Ruling out the weather, Houston and Siberia have a lot in common. Sharing interests in medical research, the energy industry and space exploration, the University of Houston recently signed an agreement with two prestigious Russian institutions – the Siberian Branch of the Russian Academy of Sciences and Novosibirsk State University.
As part of a visit to the United States that included stops in Washington, D.C., and Houston, leading Russian scientists, including the vice president of the Russian Academy of Sciences and the rector of Novosibirsk State University, commemorated the 50th anniversary of the Siberian Branch of the Russian Academy of Sciences. The visit culminated in penning a Memorandum of Understanding (MOU) at UH to collaborate on academic themes of joint interest and to exchange students and faculty.
“There are so many developments in science and technology that increasingly need the benefit of collaborative efforts,” said Donald L. Birx, vice chancellor for the UH System and vice president for research for UH. “More and more, we’re seeing talented individuals and groups worldwide pooling resources and working better together than ever before. This partnership will facilitate this sharing of talent – both on the faculty and student levels – that is so crucial in today’s expanded research endeavors, creating scholarly communities across traditional lines.”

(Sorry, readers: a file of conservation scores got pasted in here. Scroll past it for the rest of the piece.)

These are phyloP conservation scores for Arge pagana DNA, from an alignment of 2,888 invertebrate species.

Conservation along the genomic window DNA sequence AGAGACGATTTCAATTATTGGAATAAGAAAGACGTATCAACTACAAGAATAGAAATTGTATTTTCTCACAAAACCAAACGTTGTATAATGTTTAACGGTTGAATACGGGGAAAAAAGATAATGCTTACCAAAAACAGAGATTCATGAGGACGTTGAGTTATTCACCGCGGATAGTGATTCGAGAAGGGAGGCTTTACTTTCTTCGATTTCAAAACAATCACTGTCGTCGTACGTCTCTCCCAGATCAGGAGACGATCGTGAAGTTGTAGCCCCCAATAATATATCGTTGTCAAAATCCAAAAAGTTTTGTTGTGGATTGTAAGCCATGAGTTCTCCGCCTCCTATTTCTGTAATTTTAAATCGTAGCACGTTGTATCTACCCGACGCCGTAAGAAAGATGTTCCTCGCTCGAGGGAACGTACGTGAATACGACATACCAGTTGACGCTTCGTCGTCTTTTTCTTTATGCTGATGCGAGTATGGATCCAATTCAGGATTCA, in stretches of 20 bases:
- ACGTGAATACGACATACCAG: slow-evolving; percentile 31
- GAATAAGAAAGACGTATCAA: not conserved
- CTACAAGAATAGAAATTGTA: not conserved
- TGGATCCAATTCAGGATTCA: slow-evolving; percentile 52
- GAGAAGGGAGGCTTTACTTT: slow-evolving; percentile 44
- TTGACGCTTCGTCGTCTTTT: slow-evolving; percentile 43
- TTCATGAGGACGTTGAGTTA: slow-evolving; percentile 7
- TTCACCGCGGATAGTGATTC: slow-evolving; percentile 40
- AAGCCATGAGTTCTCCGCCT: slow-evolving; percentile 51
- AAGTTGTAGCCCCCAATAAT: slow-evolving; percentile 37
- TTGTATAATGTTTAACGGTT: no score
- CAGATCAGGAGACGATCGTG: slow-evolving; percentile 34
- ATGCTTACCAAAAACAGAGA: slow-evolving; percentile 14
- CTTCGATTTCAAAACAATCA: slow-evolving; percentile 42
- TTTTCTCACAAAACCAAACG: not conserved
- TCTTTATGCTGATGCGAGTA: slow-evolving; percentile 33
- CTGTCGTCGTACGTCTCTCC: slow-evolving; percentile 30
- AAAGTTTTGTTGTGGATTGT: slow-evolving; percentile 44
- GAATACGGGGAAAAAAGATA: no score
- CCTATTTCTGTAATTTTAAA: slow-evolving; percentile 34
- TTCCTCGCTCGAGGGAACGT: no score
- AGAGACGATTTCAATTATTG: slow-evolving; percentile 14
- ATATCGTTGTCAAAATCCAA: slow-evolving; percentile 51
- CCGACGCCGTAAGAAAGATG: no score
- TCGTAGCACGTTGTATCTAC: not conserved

Past and current collaborations between faculty at UH and researchers at the Russian Academy of Sciences have bolstered this new formal agreement, giving the opportunity for many areas of the university to be involved in research with the Russian Academy. Already partnering with several groups on campus, the Russian Academy is interested, jointly with Novosibirsk State University, in expanding collaborations over a larger spectrum at UH. The MOU will facilitate more direct alliances in the future.
Previously, the two institutions partnered in the geosciences and mathematics. More recently, they are involved in a project that extends the unique thin film science and technology developments of the Wake Shield Facility – flown on three Space Shuttle flights – to the International Space Station with a plan to develop new thin film materials in the vacuum of space. Heading up this present effort are Alex Ignatiev, professor of physics, chemistry and electrical and computer engineering, with his team at UH’s Center for Advanced Materials, and Oleg Pchelyakov of the Russian Academy’s Department of Growth and Structure of Semiconductor Materials.
“The opportunity presented by the signing of this agreement will allow enhanced research collaboration in fields beyond the current geosciences and materials sciences efforts,” Ignatiev said. “This arrangement opens up further opportunities for UH of not only research collaboration with the highly regarded Russian Academy of Sciences, but also the exchange of students and faculty.”
Source: University of Houston
Explore further: The impact of bacteria in our guts